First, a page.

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Early in December 1922, William Van Doren Kelley, inventor of the Prizma color system, cashed in on the growing interest in 3D films started by Fairall's demonstration and shot footage with a camera system of his own design.Kelley then struck a deal with Samuel "Roxy" Rothafel to premiere the first in his series of "Plasticon" shorts entitled Movies of the Future at the Rivoli Theater in New York City .With the success of the two Audioscopiks films, MGM produced one more short in anaglyph 3D, another Pete Smith Specialty called Third Dimensional Murder (1941).Unlike its predecessors, this short was shot with a studio-built camera rig.It is unknown what film was run for audiences at this exhibition.Using Polaroid filters meant an entirely new form of projection, however.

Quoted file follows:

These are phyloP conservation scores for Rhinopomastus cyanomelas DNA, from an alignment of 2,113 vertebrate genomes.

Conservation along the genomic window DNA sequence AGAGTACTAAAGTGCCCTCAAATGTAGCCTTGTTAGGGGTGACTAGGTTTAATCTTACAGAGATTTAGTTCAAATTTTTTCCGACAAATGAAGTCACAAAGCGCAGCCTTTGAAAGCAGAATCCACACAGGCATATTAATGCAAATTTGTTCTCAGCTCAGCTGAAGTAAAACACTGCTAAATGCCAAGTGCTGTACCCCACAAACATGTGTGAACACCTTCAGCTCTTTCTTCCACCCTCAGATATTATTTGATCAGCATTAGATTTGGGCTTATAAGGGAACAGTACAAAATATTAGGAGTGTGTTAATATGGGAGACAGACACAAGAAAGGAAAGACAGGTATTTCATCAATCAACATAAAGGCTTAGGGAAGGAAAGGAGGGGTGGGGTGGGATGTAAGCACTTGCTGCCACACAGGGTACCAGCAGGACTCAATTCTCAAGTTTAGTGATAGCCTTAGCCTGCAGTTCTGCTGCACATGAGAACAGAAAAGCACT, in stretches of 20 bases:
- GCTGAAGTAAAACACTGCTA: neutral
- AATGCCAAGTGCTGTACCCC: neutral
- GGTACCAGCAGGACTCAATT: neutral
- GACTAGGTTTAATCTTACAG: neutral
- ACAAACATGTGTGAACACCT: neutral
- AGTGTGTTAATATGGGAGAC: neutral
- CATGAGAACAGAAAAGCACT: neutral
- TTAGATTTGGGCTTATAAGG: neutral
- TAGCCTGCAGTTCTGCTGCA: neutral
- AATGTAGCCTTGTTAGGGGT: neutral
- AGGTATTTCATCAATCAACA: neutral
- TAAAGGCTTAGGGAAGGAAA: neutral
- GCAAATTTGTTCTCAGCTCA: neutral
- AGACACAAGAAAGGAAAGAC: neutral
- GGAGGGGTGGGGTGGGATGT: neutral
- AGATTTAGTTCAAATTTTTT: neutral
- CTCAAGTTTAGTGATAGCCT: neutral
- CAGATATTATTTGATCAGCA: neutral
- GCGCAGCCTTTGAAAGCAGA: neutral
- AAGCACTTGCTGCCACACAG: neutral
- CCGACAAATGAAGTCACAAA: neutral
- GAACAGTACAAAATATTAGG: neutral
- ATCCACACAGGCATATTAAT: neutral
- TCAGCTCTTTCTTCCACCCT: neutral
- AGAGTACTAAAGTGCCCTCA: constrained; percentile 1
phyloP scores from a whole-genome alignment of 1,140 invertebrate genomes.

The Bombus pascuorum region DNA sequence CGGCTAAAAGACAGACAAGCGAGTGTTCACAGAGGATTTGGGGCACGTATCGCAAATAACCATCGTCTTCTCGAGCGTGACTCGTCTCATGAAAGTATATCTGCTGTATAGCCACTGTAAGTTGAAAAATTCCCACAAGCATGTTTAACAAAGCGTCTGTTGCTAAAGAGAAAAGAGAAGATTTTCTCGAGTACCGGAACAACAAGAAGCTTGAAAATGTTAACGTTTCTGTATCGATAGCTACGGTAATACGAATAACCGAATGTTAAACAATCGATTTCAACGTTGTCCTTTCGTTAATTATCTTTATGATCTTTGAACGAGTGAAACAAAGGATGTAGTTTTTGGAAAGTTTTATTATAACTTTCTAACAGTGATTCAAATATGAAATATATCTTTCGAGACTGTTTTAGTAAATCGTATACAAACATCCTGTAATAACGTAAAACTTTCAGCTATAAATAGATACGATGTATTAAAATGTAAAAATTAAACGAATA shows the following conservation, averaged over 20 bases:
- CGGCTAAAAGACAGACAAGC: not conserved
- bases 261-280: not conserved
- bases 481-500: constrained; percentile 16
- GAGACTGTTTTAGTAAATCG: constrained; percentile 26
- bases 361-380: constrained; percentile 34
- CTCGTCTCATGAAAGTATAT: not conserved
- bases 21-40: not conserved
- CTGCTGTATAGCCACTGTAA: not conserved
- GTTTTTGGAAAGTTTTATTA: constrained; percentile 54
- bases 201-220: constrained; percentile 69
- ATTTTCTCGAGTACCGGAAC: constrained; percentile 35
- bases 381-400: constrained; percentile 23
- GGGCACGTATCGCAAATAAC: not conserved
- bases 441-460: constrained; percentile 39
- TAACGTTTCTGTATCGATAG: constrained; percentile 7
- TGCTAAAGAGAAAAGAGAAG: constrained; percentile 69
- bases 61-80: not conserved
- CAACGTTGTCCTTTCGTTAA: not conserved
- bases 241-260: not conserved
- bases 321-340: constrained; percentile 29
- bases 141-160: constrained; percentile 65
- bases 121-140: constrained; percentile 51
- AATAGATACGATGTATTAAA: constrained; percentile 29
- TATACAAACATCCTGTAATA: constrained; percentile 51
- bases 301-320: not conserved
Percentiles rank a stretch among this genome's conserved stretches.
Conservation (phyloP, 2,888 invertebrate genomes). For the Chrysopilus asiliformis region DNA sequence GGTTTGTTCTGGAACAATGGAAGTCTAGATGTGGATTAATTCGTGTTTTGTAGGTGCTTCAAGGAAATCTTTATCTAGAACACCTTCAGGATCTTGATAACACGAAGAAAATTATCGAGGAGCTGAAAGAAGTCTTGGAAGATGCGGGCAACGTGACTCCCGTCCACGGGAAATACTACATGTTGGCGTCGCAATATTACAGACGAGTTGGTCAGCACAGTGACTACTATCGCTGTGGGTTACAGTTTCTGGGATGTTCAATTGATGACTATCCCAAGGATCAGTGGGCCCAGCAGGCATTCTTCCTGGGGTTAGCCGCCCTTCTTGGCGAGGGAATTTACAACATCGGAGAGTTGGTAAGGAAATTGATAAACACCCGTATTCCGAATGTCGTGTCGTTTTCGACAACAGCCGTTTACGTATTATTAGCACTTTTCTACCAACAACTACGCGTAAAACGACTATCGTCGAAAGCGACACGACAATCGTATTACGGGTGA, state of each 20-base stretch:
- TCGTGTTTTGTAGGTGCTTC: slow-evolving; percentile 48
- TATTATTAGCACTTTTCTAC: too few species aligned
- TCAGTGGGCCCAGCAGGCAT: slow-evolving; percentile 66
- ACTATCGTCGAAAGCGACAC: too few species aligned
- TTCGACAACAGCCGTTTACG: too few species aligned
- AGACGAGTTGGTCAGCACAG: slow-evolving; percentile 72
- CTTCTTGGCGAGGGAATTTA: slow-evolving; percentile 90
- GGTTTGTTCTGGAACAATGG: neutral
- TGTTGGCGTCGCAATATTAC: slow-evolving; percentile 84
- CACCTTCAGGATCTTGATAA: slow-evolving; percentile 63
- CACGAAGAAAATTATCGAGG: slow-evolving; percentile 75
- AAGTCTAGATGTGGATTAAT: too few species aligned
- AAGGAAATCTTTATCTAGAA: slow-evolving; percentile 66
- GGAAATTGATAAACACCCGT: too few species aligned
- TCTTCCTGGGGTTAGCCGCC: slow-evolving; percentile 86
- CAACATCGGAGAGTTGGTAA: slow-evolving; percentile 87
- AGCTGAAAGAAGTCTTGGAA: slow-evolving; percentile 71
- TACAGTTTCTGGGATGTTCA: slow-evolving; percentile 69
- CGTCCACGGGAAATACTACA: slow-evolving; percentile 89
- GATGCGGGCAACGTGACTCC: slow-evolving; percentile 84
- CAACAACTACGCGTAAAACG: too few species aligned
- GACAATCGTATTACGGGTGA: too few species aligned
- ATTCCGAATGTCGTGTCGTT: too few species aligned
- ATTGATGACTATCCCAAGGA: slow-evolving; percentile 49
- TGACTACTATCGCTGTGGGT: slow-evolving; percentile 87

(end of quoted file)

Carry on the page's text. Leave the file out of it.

It was projected dual-strip in the red/green anaglyph format, making it both the earliest known film that utilized dual strip projection and the earliest known film in which anaglyph glasses were used.The most common approach to the production of 3D films is derived from stereoscopic photography.In it, a regular motion picture camera system is used to record the images as seen from two perspectives (or computer-generated imagery generates the two perspectives in post-production), and special projection hardware and/or eyewear are used to limit the visibility of each image in the pair to the viewer's left or right eye only.Also in December 1922, Laurens Hammond (later inventor of the Hammond organ) premiered his Teleview system, which had been shown to the trade and press in October. itself got poor reviews), but Teleview was never seen again.Teleview was the first alternating-frame 3D system seen by the public. In 1922, Frederic Eugene Ives and Jacob Leventhal began releasing their first stereoscopic shorts made over a three-year period.

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